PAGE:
During the summer internship, I worked with two technologies - the web and the Caché DBMS with its very specific programming language - Caché ObjectScript. After the first three weeks of training I was working on internal projects of the corporation and I developed my own project - Caché WebTerminal - the access terminal to the DBMS through the web interface. This was my first and most significant project, and now Caché WebTerminal is used by companies around the world.

Upon returning home, I continued working with the corporation in remote mode. For more than four years, I have developed five more projects for InterSystems: iKnow Entity Browser, Caché Visual Editor, Light Pivot Table, GlobalsDB Admin, Caché Class Explorer. The latter became my Bachelor thesis.

In 2015, I was invited to a summer internship to the headquarters of InterSystems in the US, in Cambridge, Massachusetts. Three months in the United States have become one of the brightest events in my life. InterSystems office occupies 8 floors of a multistory building, which also houses the Microsoft office, and Google is also just several buildings away. To put it shortly, it was the center of the computer universe. Internship was diverse: apart from working with a partner over the company's internal project, we, 25 interns, walked around the city, played bowling, visited baseball matches, rode kayaks and even went away for the weekend to Cape Cod Island, which offers a fantastic view on the Atlantic Ocean. The summer time seem carefree and simple, because I knew my job well, and all travel expenses were covered by the corporation, including compensation for accommodation and transport.

All good things said about the USA are true. I really liked Boston and Cambridge. Clean streets without any advertizing, "Street Bunnies", amiable and very sensitive people, a special atmosphere. I also went to New York, I can say that it’s different, big, noisy and sometimes dirty city, but with its special and lively atmosphere. In general, I saw the States as a completely different world, not similar to either the European one or the Ukrainian one, and, it should be noted, with a lot of perspectives.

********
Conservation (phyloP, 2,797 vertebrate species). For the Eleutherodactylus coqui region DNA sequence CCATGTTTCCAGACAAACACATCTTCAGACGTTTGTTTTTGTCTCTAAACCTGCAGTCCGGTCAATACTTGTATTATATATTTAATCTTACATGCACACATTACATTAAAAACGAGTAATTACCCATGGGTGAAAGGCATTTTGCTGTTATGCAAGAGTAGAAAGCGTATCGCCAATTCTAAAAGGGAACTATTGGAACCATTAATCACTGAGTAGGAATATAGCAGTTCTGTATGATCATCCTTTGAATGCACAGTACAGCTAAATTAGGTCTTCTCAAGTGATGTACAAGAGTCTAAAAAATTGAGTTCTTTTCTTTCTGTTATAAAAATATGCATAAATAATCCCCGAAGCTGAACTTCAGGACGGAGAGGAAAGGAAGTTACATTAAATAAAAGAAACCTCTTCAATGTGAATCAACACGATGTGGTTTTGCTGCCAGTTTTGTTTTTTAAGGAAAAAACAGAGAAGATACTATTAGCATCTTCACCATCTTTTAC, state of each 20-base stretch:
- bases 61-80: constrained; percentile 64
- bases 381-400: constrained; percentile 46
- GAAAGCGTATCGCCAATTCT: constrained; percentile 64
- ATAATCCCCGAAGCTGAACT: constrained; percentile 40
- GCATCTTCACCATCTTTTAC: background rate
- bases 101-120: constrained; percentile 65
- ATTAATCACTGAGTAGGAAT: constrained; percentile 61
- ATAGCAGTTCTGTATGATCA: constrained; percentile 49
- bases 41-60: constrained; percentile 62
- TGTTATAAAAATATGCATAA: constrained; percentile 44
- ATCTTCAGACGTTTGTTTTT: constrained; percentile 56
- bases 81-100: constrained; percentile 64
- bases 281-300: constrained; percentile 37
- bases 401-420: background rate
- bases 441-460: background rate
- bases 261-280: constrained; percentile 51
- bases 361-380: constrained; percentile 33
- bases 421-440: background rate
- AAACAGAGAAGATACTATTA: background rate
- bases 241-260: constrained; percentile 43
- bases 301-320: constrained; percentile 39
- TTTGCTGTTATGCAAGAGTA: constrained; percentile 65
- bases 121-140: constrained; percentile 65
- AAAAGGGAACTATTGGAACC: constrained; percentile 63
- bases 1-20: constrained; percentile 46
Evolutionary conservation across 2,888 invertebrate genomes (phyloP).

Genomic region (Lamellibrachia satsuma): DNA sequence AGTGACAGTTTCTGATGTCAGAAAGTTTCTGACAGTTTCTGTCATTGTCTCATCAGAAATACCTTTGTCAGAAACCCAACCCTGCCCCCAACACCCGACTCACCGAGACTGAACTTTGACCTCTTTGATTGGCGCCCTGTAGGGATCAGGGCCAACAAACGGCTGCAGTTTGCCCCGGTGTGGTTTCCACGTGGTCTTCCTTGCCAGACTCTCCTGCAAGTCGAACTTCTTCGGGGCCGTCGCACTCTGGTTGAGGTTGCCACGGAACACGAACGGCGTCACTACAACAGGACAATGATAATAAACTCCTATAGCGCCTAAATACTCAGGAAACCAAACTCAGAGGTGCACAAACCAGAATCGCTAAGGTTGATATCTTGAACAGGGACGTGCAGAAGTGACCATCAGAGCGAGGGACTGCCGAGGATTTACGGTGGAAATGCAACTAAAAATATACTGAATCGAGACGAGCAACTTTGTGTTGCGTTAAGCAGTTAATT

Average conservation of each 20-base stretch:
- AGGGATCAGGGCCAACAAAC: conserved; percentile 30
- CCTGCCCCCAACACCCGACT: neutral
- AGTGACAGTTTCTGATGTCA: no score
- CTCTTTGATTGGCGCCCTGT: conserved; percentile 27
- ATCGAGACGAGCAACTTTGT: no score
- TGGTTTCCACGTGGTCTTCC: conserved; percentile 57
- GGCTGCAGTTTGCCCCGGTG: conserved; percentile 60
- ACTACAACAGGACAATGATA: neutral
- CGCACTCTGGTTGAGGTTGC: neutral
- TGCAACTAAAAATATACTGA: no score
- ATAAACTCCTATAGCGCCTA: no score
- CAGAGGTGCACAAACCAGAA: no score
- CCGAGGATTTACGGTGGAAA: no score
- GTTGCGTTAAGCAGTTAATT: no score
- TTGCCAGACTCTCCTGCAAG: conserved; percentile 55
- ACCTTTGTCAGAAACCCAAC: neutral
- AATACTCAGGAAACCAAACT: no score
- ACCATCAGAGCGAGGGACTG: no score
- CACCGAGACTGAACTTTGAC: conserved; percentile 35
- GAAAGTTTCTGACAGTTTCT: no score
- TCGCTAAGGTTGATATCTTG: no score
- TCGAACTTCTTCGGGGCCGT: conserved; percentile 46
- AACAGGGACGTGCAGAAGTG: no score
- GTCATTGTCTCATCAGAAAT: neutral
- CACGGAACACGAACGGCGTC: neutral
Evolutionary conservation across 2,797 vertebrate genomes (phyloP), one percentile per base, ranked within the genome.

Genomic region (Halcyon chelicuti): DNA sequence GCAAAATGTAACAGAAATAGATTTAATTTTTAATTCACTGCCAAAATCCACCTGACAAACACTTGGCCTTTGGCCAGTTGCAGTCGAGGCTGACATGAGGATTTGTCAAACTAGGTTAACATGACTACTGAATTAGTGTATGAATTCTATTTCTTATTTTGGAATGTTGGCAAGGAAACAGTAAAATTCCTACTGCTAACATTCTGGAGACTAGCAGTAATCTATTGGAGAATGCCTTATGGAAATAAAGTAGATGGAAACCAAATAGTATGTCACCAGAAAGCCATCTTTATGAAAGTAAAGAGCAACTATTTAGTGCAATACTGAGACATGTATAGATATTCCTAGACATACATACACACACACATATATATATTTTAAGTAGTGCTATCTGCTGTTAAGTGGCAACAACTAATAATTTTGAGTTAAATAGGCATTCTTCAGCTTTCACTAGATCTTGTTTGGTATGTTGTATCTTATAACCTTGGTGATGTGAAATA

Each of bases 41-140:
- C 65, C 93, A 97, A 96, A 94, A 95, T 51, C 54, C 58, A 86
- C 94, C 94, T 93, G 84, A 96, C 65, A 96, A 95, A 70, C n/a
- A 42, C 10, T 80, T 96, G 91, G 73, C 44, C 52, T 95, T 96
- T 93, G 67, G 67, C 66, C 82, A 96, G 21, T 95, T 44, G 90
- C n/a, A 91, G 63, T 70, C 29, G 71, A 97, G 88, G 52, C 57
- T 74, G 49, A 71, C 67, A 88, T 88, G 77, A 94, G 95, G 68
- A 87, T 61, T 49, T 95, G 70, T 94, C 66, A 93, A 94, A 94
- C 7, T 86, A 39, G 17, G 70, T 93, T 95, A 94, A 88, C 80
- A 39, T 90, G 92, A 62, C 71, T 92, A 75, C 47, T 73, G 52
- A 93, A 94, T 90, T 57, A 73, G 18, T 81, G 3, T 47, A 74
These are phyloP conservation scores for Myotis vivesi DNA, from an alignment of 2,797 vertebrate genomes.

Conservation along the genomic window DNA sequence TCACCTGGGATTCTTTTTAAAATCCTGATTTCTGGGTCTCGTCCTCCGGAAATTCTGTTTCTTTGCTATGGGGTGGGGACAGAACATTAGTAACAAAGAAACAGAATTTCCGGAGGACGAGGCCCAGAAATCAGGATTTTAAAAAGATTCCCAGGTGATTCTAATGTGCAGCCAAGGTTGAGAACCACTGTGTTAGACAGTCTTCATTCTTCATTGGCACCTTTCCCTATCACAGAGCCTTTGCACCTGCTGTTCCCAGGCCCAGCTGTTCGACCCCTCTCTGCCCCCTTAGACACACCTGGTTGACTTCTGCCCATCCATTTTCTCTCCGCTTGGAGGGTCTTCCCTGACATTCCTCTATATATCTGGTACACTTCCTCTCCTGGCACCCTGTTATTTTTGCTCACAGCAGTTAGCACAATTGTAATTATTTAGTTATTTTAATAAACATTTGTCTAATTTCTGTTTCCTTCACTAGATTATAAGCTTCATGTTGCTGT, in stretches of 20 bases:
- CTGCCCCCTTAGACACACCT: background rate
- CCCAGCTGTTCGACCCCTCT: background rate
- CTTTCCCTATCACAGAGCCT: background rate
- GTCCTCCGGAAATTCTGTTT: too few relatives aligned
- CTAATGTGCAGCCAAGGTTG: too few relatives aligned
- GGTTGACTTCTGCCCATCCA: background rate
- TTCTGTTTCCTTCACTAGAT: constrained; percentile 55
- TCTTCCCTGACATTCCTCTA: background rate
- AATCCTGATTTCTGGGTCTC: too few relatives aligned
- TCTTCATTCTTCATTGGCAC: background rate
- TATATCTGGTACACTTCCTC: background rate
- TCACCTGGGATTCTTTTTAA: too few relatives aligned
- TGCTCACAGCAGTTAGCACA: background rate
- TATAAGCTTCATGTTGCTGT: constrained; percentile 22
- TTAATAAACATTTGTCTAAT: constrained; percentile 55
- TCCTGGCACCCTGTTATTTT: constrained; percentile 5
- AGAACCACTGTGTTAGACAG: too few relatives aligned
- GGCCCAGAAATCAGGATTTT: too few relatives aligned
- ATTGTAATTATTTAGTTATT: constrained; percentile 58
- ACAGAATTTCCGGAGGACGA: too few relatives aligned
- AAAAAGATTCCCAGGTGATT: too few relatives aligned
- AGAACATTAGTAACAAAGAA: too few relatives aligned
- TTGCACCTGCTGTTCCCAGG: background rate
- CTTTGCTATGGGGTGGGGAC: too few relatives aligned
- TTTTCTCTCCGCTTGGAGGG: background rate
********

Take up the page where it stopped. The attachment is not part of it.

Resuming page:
Shortly after I returned to my homeland, I was contacted by an American author of a series of InterSystems books Paul Mike Kedau. In the letter, he wrote that he was impressed by the projects I developed for InterSystems Corporation, and would like to include information about me and my projects in his next book. I agreed to write a section on my projects. Later, the book was published in the United States, and Mike sent me a copy of it.

One of the interesting moments in my life was the first teaching experience when, in the 2nd year of training, my friends and I set up our own open web school at our university. Each of us already had some experience in the web and we wanted to share it. Having received more than 400 applications, we selected four groups of 30 participants. The classes lasted four months, twice a week after classes at university. For my group, I developed a course program using the technologies of HTML, CSS, JavaScript (web) + NodeJS, MongoDB. My friends taught mostly web and PHP + MySQL. I taught with inspiration, I liked it. I did not read simple "boring" lectures, but I made my course interactive, with a common practice in classrooms and homework, which I regularly checked. At the classes I shared my own experience, as well as that that I received abroad. The course was very interesting for me and for students.